I am recently married with 3 children from a previous marriage. My situation revolves around my wife's view of how I should interact with my daughter. Now, first let me say that for a long time I did not see my daughter as a young woman. I was and am a weekend dad and always saw her as the little girl. So I never treated her as a young woman. And being very small for her age probably didn’t help. I didn’t see her with her friends to see that she is getting older. I just saw her when it was me and the kids at my place. She is now 13 yrs old.
My current wife brought this to my attention while we were dating and I realized right away she was right. My relationship with my daughter has become mature, but I have refused to stop calling my daughter "sweetie." I have called her this since she was a baby. This drives my wife insane. I do not see the harm in it, but my wife insist it is inappropriate. Her friends tell her that she is right. My friends tell me that it is nothing wrong with it. I am looking for neutral party’s perspective that will just be honest.
I will admit that I have a fear of my daughter, going into her formative years, not seeing me as a strong, present, masculine father figure in her life. I know that girls who do not have the secure, accepting and loving relationship with their father can sometimes fill that void with men…boys in her case. And these are the critical years she is moving into.
My wife does have, what I know to be, a legitimate complaint that I acknowledge fully. I am known to call my wife sweetie also. It is a term of endearment I use frequently with female loved ones in my life. Occasionally I use the term with nieces, my sister and mother-in-law My wife never has a problem with me calling them sweetie, just my daughter. My wife says this is “icky” and I agree with her.
I usually call my wife “Baby”. My wife was never married, was without children until me. She was 40 yrs old. She has always been with guys that had no children or ex-wives. So this is new to her. She is not used to sharing and there is an obvious focus on sharing me with my daughter versus the two boys. We also want a child of our own. But I am afraid that could help or hurt the current relationship between my wife and children. Both extremes are possible. But that’s another question for another day.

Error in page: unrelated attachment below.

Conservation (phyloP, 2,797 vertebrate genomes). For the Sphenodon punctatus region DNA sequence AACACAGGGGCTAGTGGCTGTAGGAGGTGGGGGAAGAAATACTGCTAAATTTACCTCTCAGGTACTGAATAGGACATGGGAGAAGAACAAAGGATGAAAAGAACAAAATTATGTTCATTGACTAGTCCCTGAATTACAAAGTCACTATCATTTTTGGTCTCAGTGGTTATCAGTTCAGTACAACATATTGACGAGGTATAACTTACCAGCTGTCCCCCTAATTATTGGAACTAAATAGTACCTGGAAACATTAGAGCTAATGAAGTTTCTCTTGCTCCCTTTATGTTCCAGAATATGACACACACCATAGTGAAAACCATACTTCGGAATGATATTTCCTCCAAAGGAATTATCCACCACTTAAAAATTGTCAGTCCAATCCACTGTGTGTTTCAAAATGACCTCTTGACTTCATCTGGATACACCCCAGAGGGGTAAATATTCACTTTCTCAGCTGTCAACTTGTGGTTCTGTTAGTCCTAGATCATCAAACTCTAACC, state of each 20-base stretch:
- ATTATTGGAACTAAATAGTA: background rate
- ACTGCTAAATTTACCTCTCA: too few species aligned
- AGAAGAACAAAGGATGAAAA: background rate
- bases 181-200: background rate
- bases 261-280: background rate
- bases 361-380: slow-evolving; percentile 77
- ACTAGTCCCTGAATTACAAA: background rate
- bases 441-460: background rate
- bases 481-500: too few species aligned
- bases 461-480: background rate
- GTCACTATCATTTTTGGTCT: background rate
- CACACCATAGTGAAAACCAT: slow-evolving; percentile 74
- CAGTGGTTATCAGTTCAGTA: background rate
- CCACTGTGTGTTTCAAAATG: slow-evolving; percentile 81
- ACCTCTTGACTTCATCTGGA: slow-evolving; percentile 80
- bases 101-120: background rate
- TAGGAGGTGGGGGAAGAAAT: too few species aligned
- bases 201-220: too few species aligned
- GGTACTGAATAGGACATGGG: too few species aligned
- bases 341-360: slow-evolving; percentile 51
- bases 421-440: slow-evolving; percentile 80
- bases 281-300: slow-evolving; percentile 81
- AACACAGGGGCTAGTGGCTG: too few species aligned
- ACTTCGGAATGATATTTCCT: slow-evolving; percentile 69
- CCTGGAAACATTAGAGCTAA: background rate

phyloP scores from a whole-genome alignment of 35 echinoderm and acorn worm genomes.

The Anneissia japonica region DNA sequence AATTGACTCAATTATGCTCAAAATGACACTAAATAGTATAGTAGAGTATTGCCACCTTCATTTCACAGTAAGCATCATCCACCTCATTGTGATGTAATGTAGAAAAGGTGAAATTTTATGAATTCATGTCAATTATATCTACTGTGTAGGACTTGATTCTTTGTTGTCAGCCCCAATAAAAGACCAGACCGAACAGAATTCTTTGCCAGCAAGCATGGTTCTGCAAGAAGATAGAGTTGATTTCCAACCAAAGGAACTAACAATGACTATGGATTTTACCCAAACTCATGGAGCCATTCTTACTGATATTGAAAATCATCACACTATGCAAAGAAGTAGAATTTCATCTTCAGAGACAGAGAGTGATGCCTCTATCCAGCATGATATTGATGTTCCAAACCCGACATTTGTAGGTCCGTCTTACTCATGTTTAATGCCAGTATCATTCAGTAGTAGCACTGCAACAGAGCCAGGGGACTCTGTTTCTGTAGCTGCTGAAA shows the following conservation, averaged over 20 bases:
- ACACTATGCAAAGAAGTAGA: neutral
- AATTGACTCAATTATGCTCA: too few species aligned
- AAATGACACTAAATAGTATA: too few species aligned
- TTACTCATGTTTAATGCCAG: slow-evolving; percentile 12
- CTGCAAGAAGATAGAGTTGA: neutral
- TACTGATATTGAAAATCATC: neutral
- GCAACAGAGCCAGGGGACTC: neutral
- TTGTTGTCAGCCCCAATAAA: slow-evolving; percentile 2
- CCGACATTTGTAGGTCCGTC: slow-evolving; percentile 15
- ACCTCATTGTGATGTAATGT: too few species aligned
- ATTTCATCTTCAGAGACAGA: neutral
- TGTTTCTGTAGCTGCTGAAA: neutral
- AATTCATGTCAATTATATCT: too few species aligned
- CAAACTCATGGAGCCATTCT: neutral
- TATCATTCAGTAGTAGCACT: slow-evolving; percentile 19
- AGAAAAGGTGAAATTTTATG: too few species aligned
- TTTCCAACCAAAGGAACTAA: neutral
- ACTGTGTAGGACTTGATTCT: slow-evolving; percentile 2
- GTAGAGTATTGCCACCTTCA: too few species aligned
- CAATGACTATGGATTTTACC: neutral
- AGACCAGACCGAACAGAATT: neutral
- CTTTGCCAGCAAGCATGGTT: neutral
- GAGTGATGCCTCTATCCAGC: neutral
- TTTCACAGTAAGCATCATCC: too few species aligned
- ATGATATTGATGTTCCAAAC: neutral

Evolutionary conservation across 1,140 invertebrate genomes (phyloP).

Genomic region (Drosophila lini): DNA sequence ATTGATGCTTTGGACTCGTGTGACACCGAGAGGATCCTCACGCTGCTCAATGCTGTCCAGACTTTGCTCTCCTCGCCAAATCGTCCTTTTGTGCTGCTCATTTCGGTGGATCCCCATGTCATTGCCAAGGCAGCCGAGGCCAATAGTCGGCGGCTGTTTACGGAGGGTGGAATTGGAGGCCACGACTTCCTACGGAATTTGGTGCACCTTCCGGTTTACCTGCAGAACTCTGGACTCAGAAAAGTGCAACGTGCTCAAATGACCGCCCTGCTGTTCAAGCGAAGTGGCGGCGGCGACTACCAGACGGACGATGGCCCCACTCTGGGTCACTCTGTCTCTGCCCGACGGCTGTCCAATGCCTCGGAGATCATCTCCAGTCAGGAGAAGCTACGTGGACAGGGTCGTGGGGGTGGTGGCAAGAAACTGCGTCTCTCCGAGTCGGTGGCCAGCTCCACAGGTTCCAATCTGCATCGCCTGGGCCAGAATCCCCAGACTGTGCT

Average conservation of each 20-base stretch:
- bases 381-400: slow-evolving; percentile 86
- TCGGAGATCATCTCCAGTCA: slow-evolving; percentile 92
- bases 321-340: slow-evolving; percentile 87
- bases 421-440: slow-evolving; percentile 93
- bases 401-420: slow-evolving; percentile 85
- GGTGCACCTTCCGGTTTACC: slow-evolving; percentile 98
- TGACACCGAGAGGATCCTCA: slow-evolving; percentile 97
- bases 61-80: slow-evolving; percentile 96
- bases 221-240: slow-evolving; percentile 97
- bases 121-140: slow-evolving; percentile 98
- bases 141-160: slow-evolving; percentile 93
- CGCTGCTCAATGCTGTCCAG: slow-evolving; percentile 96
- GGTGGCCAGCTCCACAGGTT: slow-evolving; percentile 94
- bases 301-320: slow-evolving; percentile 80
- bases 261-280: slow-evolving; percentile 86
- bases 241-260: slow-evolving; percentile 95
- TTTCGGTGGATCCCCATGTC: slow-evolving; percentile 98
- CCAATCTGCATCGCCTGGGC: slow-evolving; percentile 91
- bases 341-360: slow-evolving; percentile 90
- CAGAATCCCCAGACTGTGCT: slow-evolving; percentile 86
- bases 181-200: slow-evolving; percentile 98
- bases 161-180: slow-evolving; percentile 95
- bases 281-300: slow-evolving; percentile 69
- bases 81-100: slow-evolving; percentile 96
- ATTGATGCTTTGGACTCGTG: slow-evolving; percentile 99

So, please be brutally honest with me. Am I wrong for using the term "sweetie" with my daughter? Am I stunting her growth by using this term? I only want the best for my daughter, and more importantly this is weighing heavily on my marriage to the point of the possible collapse of my marriage. I love my wife very much and if I am indeed wrong, I just need someone to set me straight.
Please help me be a better husband and good father.
THE ANSWER TO THIS QUESTION WILL NOT BE DISPLAYED UNTIL YOU HAVE INDICATED YOUR AGREEMENT WITH THE DISCLAIMER PRINTED JUST BELOW. CLICK THE 'I AGREE' BUTTON TO AGREE TO THESE TERMS AND SEE THE RESPONSE.
- Dr. Schwartz responds to questions about psychotherapy and mental health problems, from the perspective of his training in clinical psychology.
- Dr. Schwartz intends his responses to provide general educational information to the readership of this website; answers should not be understood to be specific advice intended for any particular individual(s).
- Questions submitted to this column are not guaranteed to receive responses.
- No correspondence takes place.
- No ongoing relationship of any sort (including but not limited to any form of professional relationship) is implied or offered by Dr. Schwartz to people submitting questions.
- Dr. Schwartz, Mental Help Net and CenterSite, LLC make no warranties, express or implied, about the information presented in this column. Dr. Schwartz and Mental Help Net disclaim any and all merchantability or warranty of fitness for a particular purpose or liability in connection with the use or misuse of this service.
- Always consult with your psychotherapist, physician, or psychiatrist first before changing any aspect of your treatment regimen. Do not stop your medication or change the dose of your medication without first consulting with your physician.